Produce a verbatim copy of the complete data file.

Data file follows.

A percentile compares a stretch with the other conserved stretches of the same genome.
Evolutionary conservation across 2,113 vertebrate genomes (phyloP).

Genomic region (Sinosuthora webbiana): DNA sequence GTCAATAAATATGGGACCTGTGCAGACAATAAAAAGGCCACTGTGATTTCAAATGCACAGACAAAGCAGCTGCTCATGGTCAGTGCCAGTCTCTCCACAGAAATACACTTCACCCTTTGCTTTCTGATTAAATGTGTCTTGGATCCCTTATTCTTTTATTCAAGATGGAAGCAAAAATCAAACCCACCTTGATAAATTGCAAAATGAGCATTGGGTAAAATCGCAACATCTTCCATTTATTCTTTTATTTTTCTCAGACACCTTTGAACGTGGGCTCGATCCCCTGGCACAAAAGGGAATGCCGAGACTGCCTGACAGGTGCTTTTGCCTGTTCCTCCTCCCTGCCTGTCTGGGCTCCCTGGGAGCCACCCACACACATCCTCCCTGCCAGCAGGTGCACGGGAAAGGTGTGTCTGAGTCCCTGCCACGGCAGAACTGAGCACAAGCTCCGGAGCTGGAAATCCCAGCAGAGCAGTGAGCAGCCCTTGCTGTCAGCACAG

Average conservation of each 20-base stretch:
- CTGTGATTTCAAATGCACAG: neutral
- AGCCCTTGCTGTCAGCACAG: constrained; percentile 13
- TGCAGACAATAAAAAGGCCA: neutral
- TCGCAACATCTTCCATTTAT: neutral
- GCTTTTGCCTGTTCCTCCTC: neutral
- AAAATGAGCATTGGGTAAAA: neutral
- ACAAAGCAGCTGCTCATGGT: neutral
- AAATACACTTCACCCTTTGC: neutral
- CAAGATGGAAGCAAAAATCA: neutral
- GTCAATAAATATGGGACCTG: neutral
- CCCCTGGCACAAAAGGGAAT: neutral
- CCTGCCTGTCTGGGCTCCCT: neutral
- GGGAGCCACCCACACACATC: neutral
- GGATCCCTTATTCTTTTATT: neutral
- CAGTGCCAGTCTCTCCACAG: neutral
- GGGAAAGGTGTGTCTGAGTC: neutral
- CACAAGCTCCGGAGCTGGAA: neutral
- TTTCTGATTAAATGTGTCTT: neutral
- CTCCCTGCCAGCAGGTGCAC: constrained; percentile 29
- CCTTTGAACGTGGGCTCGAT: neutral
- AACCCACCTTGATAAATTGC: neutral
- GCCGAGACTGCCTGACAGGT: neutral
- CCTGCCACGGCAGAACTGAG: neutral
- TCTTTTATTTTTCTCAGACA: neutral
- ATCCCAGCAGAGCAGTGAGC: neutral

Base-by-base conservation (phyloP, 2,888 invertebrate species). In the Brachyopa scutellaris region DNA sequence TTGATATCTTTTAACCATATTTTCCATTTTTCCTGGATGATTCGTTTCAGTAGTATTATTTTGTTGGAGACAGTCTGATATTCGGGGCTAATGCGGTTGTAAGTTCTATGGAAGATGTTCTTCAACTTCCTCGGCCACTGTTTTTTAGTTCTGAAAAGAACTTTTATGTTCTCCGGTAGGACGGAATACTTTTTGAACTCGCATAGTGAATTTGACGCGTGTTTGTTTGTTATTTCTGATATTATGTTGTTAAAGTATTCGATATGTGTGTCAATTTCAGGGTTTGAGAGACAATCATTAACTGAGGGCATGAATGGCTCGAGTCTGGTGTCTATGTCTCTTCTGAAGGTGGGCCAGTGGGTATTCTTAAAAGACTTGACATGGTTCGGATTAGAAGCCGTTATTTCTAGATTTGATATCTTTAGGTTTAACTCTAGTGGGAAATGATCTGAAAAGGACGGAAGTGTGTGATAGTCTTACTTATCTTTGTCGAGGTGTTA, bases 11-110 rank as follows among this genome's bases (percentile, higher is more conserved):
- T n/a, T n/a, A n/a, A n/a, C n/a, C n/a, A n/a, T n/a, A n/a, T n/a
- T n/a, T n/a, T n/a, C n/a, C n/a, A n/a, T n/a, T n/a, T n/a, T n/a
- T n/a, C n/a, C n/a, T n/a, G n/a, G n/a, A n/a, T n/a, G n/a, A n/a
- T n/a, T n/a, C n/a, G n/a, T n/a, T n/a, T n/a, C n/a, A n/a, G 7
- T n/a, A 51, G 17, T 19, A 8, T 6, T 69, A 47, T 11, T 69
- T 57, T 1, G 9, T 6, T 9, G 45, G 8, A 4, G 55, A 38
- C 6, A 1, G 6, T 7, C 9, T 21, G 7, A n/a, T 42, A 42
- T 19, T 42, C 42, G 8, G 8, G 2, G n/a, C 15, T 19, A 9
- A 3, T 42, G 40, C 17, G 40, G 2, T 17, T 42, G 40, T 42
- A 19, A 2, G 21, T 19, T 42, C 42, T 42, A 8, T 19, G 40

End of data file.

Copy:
A percentile compares a stretch with the other conserved stretches of the same genome.
Evolutionary conservation across 2,113 vertebrate genomes (phyloP).

Genomic region (Sinosuthora webbiana): DNA sequence GTCAATAAATATGGGACCTGTGCAGACAATAAAAAGGCCACTGTGATTTCAAATGCACAGACAAAGCAGCTGCTCATGGTCAGTGCCAGTCTCTCCACAGAAATACACTTCACCCTTTGCTTTCTGATTAAATGTGTCTTGGATCCCTTATTCTTTTATTCAAGATGGAAGCAAAAATCAAACCCACCTTGATAAATTGCAAAATGAGCATTGGGTAAAATCGCAACATCTTCCATTTATTCTTTTATTTTTCTCAGACACCTTTGAACGTGGGCTCGATCCCCTGGCACAAAAGGGAATGCCGAGACTGCCTGACAGGTGCTTTTGCCTGTTCCTCCTCCCTGCCTGTCTGGGCTCCCTGGGAGCCACCCACACACATCCTCCCTGCCAGCAGGTGCACGGGAAAGGTGTGTCTGAGTCCCTGCCACGGCAGAACTGAGCACAAGCTCCGGAGCTGGAAATCCCAGCAGAGCAGTGAGCAGCCCTTGCTGTCAGCACAG

Average conservation of each 20-base stretch:
- CTGTGATTTCAAATGCACAG: neutral
- AGCCCTTGCTGTCAGCACAG: constrained; percentile 13
- TGCAGACAATAAAAAGGCCA: neutral
- TCGCAACATCTTCCATTTAT: neutral
- GCTTTTGCCTGTTCCTCCTC: neutral
- AAAATGAGCATTGGGTAAAA: neutral
- ACAAAGCAGCTGCTCATGGT: neutral
- AAATACACTTCACCCTTTGC: neutral
- CAAGATGGAAGCAAAAATCA: neutral
- GTCAATAAATATGGGACCTG: neutral
- CCCCTGGCACAAAAGGGAAT: neutral
- CCTGCCTGTCTGGGCTCCCT: neutral
- GGGAGCCACCCACACACATC: neutral
- GGATCCCTTATTCTTTTATT: neutral
- CAGTGCCAGTCTCTCCACAG: neutral
- GGGAAAGGTGTGTCTGAGTC: neutral
- CACAAGCTCCGGAGCTGGAA: neutral
- TTTCTGATTAAATGTGTCTT: neutral
- CTCCCTGCCAGCAGGTGCAC: constrained; percentile 29
- CCTTTGAACGTGGGCTCGAT: neutral
- AACCCACCTTGATAAATTGC: neutral
- GCCGAGACTGCCTGACAGGT: neutral
- CCTGCCACGGCAGAACTGAG: neutral
- TCTTTTATTTTTCTCAGACA: neutral
- ATCCCAGCAGAGCAGTGAGC: neutral

Base-by-base conservation (phyloP, 2,888 invertebrate species). In the Brachyopa scutellaris region DNA sequence TTGATATCTTTTAACCATATTTTCCATTTTTCCTGGATGATTCGTTTCAGTAGTATTATTTTGTTGGAGACAGTCTGATATTCGGGGCTAATGCGGTTGTAAGTTCTATGGAAGATGTTCTTCAACTTCCTCGGCCACTGTTTTTTAGTTCTGAAAAGAACTTTTATGTTCTCCGGTAGGACGGAATACTTTTTGAACTCGCATAGTGAATTTGACGCGTGTTTGTTTGTTATTTCTGATATTATGTTGTTAAAGTATTCGATATGTGTGTCAATTTCAGGGTTTGAGAGACAATCATTAACTGAGGGCATGAATGGCTCGAGTCTGGTGTCTATGTCTCTTCTGAAGGTGGGCCAGTGGGTATTCTTAAAAGACTTGACATGGTTCGGATTAGAAGCCGTTATTTCTAGATTTGATATCTTTAGGTTTAACTCTAGTGGGAAATGATCTGAAAAGGACGGAAGTGTGTGATAGTCTTACTTATCTTTGTCGAGGTGTTA, bases 11-110 rank as follows among this genome's bases (percentile, higher is more conserved):
- T n/a, T n/a, A n/a, A n/a, C n/a, C n/a, A n/a, T n/a, A n/a, T n/a
- T n/a, T n/a, T n/a, C n/a, C n/a, A n/a, T n/a, T n/a, T n/a, T n/a
- T n/a, C n/a, C n/a, T n/a, G n/a, G n/a, A n/a, T n/a, G n/a, A n/a
- T n/a, T n/a, C n/a, G n/a, T n/a, T n/a, T n/a, C n/a, A n/a, G 7
- T n/a, A 51, G 17, T 19, A 8, T 6, T 69, A 47, T 11, T 69
- T 57, T 1, G 9, T 6, T 9, G 45, G 8, A 4, G 55, A 38
- C 6, A 1, G 6, T 7, C 9, T 21, G 7, A n/a, T 42, A 42
- T 19, T 42, C 42, G 8, G 8, G 2, G n/a, C 15, T 19, A 9
- A 3, T 42, G 40, C 17, G 40, G 2, T 17, T 42, G 40, T 42
- A 19, A 2, G 21, T 19, T 42, C 42, T 42, A 8, T 19, G 40